White screen, black masks : Othello and the performativity of race on stage and screen
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This thesis attempts to expose stereotypologies of black African skin as performed on the Shakespearean stage and before the Shakespearean camera. My research engages with a number of Tudor/Stuart travel narratives and plays containing imperialistic denigrations of Negritude. To accompany these early revelations of the 'unknown' black Other, I effect a close performative and historical consideration of Shakespeare's Othello (1602). By critiquing the repetitive containment of the character of Othello, the Moor, by successive theatrical ideologies, I work towards a full analysis of his twentieth-century representation on film. Here, through positioning myself within contextual, postcolonial, and methodological discourses surrounding representations of Othello by Orson Welles (1952), Stuart Burge (1965), and five other directors from 1981 to the present day, I confirm and analyse the politicisation of both genuine and masked blackness. In asserting that Welles's ninety-minute statement is powerfully emancipated from white ideological constraint, I nonetheless conclude that the Elizabethan and Jacobean tropes employed in dramatic formulations of black skin retain powerful visual significance within the contemporary film industries that interpret Shakespeare's Moor of Venice.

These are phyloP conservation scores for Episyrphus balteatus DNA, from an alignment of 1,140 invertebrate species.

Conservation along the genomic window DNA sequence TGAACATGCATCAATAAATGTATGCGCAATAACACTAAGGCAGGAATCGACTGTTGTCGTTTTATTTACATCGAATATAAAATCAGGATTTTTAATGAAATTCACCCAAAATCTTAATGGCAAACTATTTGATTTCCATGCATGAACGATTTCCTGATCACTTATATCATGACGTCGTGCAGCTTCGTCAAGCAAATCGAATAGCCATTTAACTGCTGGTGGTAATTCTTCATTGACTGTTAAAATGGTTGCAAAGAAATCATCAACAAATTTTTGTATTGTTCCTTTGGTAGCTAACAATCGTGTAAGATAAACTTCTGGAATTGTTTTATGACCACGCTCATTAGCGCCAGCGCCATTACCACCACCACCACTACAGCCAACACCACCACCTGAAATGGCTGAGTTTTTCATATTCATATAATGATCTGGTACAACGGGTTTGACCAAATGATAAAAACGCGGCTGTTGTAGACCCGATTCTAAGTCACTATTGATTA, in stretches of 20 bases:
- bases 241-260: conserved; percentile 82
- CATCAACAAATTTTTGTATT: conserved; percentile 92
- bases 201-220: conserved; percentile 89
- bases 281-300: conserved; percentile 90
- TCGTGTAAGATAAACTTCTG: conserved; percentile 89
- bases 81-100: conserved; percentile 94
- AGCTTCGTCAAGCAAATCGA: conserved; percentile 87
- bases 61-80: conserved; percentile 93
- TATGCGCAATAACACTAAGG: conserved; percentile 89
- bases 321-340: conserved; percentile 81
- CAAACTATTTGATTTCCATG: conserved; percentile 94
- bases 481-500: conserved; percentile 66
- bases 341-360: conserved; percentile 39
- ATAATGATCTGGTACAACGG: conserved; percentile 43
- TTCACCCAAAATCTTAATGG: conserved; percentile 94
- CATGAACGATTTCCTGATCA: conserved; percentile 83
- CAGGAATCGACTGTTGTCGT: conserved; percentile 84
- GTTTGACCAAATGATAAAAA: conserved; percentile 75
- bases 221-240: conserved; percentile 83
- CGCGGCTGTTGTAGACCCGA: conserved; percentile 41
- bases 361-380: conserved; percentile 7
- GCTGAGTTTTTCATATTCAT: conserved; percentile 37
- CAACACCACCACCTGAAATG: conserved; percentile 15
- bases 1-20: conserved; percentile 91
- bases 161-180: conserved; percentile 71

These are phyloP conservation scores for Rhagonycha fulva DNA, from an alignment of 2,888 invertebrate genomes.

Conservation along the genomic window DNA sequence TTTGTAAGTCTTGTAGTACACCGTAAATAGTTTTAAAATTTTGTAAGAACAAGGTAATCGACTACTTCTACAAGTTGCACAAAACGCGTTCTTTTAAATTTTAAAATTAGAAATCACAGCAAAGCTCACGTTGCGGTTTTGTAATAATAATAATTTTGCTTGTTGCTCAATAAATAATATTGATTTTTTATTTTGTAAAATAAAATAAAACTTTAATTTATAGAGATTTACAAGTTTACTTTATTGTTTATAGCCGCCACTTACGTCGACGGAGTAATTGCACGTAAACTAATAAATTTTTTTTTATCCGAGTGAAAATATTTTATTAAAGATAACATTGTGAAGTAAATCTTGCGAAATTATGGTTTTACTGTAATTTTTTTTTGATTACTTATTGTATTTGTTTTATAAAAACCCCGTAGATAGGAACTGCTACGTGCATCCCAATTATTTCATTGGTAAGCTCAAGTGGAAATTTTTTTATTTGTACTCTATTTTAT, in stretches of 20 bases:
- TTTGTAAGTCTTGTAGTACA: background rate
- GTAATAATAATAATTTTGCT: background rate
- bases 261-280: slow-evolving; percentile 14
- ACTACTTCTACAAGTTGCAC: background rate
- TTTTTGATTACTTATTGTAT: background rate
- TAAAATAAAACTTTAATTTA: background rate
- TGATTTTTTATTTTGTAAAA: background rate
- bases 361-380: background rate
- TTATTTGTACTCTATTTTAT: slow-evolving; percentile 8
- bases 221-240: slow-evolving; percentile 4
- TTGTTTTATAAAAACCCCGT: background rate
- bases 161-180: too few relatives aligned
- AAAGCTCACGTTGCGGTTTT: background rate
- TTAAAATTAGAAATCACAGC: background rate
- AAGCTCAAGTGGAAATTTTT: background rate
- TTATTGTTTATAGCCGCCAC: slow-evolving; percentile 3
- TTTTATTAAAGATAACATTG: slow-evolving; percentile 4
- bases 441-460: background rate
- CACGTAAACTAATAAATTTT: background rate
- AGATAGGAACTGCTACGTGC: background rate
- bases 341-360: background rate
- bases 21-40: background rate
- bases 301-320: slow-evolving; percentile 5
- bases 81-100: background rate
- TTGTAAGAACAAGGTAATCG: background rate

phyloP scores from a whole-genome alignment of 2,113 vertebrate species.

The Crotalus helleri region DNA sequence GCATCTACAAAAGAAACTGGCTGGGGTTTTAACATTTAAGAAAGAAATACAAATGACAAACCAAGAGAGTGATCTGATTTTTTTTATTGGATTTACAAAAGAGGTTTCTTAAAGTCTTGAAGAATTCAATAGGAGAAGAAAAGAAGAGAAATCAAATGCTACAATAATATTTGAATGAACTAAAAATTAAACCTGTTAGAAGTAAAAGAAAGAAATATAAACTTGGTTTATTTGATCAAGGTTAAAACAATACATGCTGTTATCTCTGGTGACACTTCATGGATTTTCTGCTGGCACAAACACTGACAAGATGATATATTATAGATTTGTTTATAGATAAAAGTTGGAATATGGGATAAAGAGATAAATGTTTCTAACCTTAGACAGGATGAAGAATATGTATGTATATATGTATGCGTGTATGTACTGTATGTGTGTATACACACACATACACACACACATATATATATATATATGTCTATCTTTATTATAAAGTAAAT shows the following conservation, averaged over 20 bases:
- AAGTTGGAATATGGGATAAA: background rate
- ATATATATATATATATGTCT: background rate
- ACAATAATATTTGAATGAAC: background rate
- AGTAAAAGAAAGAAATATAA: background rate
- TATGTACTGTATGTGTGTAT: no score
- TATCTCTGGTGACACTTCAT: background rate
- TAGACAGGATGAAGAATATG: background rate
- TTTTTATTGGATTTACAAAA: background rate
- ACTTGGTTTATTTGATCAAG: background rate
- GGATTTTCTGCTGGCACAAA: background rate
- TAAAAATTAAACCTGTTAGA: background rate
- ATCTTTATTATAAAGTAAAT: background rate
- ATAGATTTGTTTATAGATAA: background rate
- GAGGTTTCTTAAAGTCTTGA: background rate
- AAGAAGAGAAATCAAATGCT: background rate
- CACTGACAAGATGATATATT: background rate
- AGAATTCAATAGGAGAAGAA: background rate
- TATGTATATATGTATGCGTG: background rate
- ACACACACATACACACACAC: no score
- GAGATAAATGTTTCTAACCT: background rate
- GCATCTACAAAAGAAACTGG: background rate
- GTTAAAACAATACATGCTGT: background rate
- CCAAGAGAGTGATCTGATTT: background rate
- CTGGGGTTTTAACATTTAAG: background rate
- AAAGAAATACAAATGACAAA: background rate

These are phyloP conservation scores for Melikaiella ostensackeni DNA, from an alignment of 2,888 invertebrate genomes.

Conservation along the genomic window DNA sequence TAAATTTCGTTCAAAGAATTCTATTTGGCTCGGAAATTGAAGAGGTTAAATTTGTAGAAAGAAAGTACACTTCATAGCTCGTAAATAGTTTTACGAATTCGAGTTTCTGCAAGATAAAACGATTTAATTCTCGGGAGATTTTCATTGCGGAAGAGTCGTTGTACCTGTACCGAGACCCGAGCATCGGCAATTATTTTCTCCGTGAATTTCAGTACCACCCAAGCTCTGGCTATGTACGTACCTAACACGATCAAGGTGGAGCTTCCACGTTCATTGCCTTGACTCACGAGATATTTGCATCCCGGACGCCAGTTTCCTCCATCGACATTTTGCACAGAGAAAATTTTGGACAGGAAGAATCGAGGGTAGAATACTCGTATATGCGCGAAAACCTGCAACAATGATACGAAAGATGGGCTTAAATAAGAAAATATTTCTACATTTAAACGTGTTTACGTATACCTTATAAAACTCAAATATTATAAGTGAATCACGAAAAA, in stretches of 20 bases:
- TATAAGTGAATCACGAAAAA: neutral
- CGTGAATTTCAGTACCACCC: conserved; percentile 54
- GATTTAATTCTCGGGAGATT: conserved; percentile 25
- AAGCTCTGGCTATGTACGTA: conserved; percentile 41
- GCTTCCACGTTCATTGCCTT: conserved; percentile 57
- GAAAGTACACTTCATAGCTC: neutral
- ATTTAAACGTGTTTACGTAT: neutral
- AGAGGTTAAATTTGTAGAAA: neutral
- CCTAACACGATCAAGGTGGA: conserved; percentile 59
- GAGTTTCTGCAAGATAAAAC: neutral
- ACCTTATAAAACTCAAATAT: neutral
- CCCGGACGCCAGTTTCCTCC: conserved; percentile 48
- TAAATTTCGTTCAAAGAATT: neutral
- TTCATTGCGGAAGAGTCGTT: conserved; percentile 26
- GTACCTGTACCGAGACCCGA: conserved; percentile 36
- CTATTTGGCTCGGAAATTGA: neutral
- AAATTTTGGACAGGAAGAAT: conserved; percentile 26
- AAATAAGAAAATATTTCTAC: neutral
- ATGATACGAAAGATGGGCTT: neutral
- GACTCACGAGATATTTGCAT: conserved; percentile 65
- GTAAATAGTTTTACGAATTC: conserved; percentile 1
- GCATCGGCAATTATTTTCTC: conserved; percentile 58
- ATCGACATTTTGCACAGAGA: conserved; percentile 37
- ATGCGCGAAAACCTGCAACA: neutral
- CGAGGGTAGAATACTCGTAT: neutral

Thesis, PhD Doctor of Philosophy
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